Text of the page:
Returning to the source.

Today I contemplated riding to the Egg Hillock. My last ride was memorable, having made a climb which I hadn’t achieved in years. The problem with that was that if I didn’t make the tough climb it would all seem like a waste of time. I decided instead to return to the source of our local river, the Yarrow. The source is at the delightfully named Horden Stoops and I would ride as close to the river as I could to where it meets Black Brook, a few hundred yards from home. I thought that it would aid my route finding on the way down if I rode the trail in the opposite direction on the way up.

I rode to Hogg’s Lane where the Yarrow and Black Brook come together and a few hundred yards later crossed the canal, taking a short cut to the hamlet of Limbrick to rejoin the river. Next came a nice little trail along the valley where there are no roads or buildings to defy nature. Several stiles break the flow of the ride but in warm sunshine it was a good place to be .


The bike is barely visible in the bright light.

After the undulations of the trail along the valley came a steep climb away from the river. I had planned a different route for the way back which I hoped would run closer to the water but this way I joined a road and crossed the dam between 2 reservoirs. A short, steep climb followed and then I rode alongside the Yarrow reservoir which the river enters and flows out of. The water is collected here to serve the city of Liverpool some 35 miles to the west and the area was developed between 1852 and 1857. Liverpool was a thriving port and an important industry was soap. Lord Leverhulme, the soap magnate, built the terraced gardens and associated parklands as a philanthropic act. He couldn’t have known what a fabulous mountain biking area he was also creating! Another large industry which provided Liverpool’s wealth was sugar. Chorley man, Samuel Tate, was the big fish in the sugar industry which unfortunately relied on slavery to function as it did. It seems inconceivable now that Africans could be taken thousands on miles across the Atlantic and cast into a life of misery for sugar, which accounted for over half of Britain’s exports at one time. Much of our sugar now comes from beet which was developed under the French leader Napolean when the French tried to take over the world in the nineteenth century. War with Britain had denied the French access to Caribbean cane sugar. Napolean believed that wealth could only be gained by taking it from others, which explains his expansionism. Britain, meanwhile, had undergone the Industrial Revolution and concluded that wealth could be created through industry. Who’d have thought there was so much history on a short bike ride?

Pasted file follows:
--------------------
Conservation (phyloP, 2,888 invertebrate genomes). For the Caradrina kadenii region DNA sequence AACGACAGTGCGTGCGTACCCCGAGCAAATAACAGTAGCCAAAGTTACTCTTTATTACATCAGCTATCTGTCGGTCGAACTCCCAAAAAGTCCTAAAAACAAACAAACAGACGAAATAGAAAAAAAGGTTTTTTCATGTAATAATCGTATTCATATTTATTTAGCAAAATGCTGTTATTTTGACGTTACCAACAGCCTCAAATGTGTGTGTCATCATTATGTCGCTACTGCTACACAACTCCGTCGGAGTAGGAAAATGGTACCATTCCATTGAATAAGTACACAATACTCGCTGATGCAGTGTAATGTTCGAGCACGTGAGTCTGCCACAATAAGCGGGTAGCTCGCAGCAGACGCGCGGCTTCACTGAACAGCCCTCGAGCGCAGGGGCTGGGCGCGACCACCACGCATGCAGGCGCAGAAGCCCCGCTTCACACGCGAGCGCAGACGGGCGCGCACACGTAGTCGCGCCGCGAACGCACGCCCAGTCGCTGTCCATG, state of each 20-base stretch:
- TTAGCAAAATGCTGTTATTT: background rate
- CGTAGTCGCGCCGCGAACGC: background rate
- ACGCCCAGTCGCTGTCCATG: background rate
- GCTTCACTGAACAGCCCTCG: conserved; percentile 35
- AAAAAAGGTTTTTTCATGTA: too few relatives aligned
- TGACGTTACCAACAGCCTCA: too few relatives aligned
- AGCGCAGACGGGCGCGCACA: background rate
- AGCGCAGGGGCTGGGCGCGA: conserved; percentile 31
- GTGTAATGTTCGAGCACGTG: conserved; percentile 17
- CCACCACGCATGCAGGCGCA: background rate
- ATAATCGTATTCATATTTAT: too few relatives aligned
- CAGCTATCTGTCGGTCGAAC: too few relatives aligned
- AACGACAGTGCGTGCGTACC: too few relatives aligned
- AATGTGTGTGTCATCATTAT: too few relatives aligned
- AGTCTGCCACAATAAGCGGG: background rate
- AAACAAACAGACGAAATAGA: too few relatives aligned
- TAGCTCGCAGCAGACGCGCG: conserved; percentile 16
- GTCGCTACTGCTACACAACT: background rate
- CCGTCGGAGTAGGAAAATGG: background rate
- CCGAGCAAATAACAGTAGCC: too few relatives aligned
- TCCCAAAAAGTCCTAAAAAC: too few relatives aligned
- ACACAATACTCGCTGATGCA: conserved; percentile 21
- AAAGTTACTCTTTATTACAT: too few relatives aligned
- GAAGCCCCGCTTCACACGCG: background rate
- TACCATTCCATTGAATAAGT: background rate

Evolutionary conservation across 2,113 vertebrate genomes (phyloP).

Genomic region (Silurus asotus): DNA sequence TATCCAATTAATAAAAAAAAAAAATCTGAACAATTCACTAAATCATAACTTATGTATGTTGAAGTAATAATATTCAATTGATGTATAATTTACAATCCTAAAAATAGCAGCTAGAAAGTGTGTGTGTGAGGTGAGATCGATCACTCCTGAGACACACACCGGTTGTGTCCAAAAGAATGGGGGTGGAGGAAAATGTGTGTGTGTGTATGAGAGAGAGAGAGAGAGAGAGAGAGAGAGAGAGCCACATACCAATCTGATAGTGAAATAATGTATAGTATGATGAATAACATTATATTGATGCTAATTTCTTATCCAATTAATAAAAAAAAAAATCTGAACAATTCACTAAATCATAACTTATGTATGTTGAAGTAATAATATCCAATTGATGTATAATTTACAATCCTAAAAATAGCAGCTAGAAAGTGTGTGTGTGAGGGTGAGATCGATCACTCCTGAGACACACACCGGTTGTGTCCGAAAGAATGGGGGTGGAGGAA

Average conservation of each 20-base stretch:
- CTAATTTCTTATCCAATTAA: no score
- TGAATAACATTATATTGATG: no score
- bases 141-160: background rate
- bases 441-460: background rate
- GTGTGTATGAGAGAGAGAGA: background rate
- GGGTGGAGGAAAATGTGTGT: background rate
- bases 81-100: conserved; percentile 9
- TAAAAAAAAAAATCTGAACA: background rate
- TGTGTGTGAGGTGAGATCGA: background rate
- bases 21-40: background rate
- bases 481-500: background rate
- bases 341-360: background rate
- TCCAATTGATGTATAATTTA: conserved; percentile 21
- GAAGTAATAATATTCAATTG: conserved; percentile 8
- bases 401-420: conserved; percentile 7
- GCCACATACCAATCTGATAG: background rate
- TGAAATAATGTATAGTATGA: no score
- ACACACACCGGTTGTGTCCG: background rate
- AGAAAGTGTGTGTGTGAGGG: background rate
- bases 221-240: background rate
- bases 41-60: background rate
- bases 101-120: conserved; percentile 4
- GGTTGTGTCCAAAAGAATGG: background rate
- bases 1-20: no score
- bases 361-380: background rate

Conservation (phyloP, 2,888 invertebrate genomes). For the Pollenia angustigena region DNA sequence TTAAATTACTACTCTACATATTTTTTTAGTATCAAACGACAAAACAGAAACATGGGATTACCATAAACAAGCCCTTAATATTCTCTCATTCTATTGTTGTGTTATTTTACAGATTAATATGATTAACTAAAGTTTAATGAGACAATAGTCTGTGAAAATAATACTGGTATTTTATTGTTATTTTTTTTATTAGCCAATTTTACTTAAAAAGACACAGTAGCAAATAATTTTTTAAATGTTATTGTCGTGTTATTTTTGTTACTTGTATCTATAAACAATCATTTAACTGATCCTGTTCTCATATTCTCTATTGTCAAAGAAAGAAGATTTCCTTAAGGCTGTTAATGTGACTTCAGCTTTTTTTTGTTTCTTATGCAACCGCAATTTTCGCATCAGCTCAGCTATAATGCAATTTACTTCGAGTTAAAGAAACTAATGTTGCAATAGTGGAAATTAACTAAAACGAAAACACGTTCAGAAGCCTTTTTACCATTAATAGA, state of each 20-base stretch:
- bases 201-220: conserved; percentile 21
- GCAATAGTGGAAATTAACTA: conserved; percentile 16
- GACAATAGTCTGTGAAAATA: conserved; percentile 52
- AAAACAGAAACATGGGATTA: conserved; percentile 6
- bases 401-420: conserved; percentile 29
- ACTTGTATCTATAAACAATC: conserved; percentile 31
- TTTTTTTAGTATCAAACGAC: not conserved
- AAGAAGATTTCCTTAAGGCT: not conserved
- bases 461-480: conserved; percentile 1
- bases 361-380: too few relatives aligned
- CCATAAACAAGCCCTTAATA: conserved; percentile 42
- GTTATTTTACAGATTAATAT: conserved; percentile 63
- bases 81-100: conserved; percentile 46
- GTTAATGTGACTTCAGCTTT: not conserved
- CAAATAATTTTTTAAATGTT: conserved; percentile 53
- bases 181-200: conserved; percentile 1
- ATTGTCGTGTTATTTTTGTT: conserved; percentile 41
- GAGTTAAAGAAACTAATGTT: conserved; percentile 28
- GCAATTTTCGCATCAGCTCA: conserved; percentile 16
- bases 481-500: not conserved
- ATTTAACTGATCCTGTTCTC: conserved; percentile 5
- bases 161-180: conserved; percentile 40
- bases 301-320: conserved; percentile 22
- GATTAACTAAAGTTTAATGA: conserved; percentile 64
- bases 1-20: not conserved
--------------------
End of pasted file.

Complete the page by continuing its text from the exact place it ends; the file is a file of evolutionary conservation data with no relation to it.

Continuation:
The Yarrow reservoir. My cheap phone camera seems overcome by the brightness on a beautiful day.

Two horses trotted past as I took my picture, kicking up plumes of dust, a changed from the more typical mud! In the opposite direction to the photo is the original course of the river down a rocky ravine. A new outlet was made into the next reservoir so the ravine is now dry. After a short road section came Lead Mines Valley, site of more industry. A gentle climb, initially, turns very steep for a while before going back to a gentle gradient on a gravel road. After the ruins of a farm I climbed a rutted and rocky ascent to the source of the Yarrow. Last time I tried this I couldn’t get enough traction in several places in wet conditions but today I got all the way without stopping. Another benefit of the dry conditions was that I was travelling quicker this time as witnessed by the app. Strava.


The dry ground allowed me over a dozen personal records!

At the source of the river at Horden Stoops I took a picture and looked for yarrow. It’s a common plant and I’ve wondered if the river was named after the plant or vica versa? I didn’t see any yarrow in flower but know it’s common enough in the area.


A stone by my front wheel, placed by the “Friends of the River Yarrow”, marks the start of the river and of my mainly downhill ride home.

The rutted and fast downhill section was seriously exciting. I allowed safety to intervene through a little braking but gave the thrill of the ride the whip hand. I joined the gravel road and sped down to Lead Mines Valley. Strava confirmed that I was 4th fastest, of all riders, this year! Lead Mines was crowded with visitors despite the Coronavirus restrictions. Well who wouldn’t want to picnic and play in the water with the family on a day like this? The children are not in school and many people are still off work. Life may permanently change after what we’re going through, I hope for the better. I rode back along the Yarrow reservoir and down to the Lower Rivington where the water exits into the course of the river. I took a different route into the valley in the hope that it more closely followed the water but it didn’t. There are plenty of sections of river with no path alongside. The valley was a better ride with the slight downhill now I was riding with the water flow. I hoped that after Limbrick I could followed the river to where it runs under the canal but again there doesn’t seem to be a suitable trail, so I went back the way I’d come. I’d hoped to take a picture where the Yarrow joins Black Brook but a family were on the bridge looking over. You can often see sizeable trout in the water here.

It had been a gorgeous trail ride in perfect weather.



  1. It does sound like a fun ride. It was so nice to read your post and see something normal in the middle of all the quarantine stories.

    Liked by 1 person

    1. kirkmtb says:

      We’ve been allowed to ride throughout but I don’t suppose politicians really know what we do on mountain bikes! Andrew


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